From time to time I have to print documents. Even though he owns a tablet, smartphone and desktop computer, it is sometimes necessary to have material in print.

It might be signing contracts (which are then sadly digitized in a scanner and email!) or billing, but I’d rather not have to rely on my printer. The reason is largely price — ink is an expensive but necessary burden for most printer owners.

Even though things are getting better (some printer manufacturers have drastically reduced the cost of ink), as far as owners of many sub-$100 printers are concerned, the price of ink is strikingly close to the price of a printer. This highlights the manufacturer’s attitude towards devices — that they are consumables, the life of which is only a couple of years before replacement.

However, for most of us, replacing any piece of equipment every few years is an unnecessary distraction, no matter the cost. The most important thing is to squeeze as much performance out of the device as possible, and in the case of printers, ink!

There are several ways you can get your printer to share a little more ink with you — especially when you have a large document that needs to be printed.

Toner cartridges for laser printers

Not all printers are the same. A quick look at the catalogs of major printer manufacturers will reveal expensive laser printers and cheaper inkjet devices. Each uses different methods to apply ink to paper, and as a result, different types of ink are required.

get more ink from the ink cartridge

Most types of laser printer cartridges are filled with dry ink thin enough to be electrostatically attracted to paper during printing (due to the thin nature of the toner, it is potentially hazardous if inhaled).

When a toner cartridge is clearly low, you can often get a few more pages of standard text by giving it a good shake. Dust-like ink settles in the printer over time, and by shaking the cartridge, you break and settle, allowing the cartridge to eject the toner as needed.

Oh, and the next time you put a new cartridge in your printer, shake it first!

Use Hair dryer on your ink cartridges!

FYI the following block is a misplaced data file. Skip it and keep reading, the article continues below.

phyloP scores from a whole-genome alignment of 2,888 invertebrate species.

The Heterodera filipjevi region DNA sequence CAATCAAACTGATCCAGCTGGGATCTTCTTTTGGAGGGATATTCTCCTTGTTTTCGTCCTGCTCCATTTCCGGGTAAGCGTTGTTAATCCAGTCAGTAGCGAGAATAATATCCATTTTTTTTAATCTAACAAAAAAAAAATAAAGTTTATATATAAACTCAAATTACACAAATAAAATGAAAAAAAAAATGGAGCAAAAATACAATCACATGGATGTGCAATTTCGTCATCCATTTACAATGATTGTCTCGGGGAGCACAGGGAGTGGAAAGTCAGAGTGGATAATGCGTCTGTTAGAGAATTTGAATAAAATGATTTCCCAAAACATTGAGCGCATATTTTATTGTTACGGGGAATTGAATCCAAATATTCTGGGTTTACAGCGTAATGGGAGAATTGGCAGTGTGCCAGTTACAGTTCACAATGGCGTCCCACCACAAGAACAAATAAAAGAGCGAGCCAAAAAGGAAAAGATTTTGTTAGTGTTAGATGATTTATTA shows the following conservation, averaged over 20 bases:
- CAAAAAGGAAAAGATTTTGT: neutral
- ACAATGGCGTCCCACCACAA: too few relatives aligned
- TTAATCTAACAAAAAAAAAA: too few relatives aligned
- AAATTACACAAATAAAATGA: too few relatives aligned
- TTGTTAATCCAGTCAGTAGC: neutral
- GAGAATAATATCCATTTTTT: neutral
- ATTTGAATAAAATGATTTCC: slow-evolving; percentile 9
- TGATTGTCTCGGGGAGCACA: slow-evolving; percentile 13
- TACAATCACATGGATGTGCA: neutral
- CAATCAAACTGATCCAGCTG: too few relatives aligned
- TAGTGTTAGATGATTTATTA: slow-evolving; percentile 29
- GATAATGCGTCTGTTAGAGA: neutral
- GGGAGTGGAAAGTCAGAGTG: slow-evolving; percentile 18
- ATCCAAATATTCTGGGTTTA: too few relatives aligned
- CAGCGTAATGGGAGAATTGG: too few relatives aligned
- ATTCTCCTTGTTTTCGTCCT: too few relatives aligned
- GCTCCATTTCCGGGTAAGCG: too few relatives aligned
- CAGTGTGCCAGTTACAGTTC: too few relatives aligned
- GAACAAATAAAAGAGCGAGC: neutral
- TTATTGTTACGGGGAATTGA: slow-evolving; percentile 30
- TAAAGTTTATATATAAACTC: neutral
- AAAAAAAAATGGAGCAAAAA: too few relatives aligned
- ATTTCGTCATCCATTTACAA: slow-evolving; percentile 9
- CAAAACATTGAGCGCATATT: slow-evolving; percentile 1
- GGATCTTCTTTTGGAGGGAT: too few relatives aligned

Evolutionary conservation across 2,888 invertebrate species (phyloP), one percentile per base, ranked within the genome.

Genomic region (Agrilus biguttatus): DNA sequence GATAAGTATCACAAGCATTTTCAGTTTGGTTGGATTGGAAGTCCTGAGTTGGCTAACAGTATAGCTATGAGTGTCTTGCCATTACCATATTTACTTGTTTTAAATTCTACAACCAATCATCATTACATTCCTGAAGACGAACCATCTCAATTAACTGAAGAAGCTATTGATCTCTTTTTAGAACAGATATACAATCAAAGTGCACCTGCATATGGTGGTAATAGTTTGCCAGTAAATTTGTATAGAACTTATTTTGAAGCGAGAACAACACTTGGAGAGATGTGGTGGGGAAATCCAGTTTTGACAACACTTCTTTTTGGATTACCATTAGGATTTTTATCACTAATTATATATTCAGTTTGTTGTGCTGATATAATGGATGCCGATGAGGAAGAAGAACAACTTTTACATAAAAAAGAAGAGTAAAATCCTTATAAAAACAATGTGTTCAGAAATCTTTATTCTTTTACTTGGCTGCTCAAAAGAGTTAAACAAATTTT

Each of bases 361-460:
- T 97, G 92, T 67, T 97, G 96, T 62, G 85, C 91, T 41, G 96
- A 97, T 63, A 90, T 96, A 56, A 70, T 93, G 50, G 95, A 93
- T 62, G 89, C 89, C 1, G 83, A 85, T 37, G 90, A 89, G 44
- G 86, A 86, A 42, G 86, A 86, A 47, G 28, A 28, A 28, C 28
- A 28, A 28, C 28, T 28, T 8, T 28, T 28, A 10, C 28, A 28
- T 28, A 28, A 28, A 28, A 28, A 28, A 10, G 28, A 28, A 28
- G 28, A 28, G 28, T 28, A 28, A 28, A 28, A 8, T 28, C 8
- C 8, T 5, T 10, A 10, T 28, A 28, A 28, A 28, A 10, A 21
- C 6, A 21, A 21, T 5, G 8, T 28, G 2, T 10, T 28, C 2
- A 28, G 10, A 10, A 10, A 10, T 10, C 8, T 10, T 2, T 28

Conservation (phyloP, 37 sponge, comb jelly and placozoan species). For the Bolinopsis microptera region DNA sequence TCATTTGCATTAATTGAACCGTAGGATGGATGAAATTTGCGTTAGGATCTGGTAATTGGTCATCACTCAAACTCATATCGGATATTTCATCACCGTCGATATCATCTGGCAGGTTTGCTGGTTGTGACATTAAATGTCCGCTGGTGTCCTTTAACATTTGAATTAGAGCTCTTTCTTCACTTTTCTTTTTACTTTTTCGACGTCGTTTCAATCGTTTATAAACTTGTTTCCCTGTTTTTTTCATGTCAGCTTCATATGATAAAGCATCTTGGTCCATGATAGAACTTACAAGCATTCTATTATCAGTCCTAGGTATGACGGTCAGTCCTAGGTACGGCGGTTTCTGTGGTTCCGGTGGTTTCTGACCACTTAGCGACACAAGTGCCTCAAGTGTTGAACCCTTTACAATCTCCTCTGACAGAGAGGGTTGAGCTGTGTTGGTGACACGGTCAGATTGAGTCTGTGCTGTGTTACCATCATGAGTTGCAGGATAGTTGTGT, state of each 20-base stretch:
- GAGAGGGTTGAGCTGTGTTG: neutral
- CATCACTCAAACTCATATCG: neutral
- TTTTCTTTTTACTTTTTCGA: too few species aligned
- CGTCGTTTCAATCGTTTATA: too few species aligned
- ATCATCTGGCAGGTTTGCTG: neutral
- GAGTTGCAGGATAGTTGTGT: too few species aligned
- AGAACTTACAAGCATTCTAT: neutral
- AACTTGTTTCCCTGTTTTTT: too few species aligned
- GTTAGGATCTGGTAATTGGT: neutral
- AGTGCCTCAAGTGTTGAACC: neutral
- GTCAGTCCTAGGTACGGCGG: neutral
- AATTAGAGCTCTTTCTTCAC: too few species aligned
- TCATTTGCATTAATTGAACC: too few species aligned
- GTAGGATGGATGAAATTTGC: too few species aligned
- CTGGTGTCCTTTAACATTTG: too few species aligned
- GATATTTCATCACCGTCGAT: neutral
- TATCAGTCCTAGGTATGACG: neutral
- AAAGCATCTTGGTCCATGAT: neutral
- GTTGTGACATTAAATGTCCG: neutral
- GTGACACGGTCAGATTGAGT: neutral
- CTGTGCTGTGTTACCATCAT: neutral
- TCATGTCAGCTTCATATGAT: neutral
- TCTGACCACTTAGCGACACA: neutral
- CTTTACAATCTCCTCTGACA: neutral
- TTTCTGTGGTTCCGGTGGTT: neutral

As surprising as it may seem, a regular household hair dryer can be used to squeeze a little more ink out of your inkjet cartridges.

get more ink from the cartridge

Whenever you get a notice that the ink is out or low, or that the paper output is streaked, faded (or even missing), you should consider this method as a means of squeezing out enough ink to finish the document — or at least On the page.

Do this by removing the cartridge from the printer and identifying where the ink exits (this is easy to recognize by the appearance of the colored spots and what appears to be a printed circuit on the adhesive tape). This is where you should heat up with a hair dryer for 2-3 minutes to clear any blockages in the tiny nozzles of the cartridge.

When you’re done, replace the cartridge in your printer and continue with your document — you should now see a much better print!

Managing your printer’s ink

Printers will tell you to replace ink cartridges with a blinking lamp, desktop notification, or both. However, it is important to ignore them if you want to get more ink out of a cartridge. Instead, keep using the cartridge until you see a noticeable deterioration in product quality. Using the recommendations above, you will be able to use the cartridge even more, even after that.

There are other ways to make sure your printer uses as little ink as possible for print jobs, thereby extending its lifespan.

get more ink from the cartridge

I’m a firm believer in using draft mode when printing, partly because of the speed, but also because it uses far less ink. Setting the correct printer settings for low ink use is relatively simple and requires you to open the printer settings and select draft mode before printing.

get more ink from the ink cartridge

I also make sure the text is printed in black ink, which can be done by opening your printer’s properties (although this varies from printer to printer).


As eco-friendly and economical as it is to compress your printer’s ink down to the last particle, you will eventually have to admit defeat and buy a new cartridge. No amount of hair dryer action and shaking will make your cartridge become a bottomless ink pit!

However, the jury has not yet decided on the advantages of refill kits and cartridges from other manufacturers. However, in my experience, no cartridge is perfect, and refill kits vary by device. If your printer is still under warranty, it’s best to use an approved manufacturer’s ink cartridge in case your device leaks.

Finally, Tina’s article on how to extend the life of ink and toner ink and extend their ink life and extend is an excellent resource explaining the benefits of using fonts specifically designed for minimalist printing and avoiding printing until the document has been evaluated and ink usage has been predicted.

This is an exciting thing — but could we go further? Do you have any tips for compressing/preserving ink?

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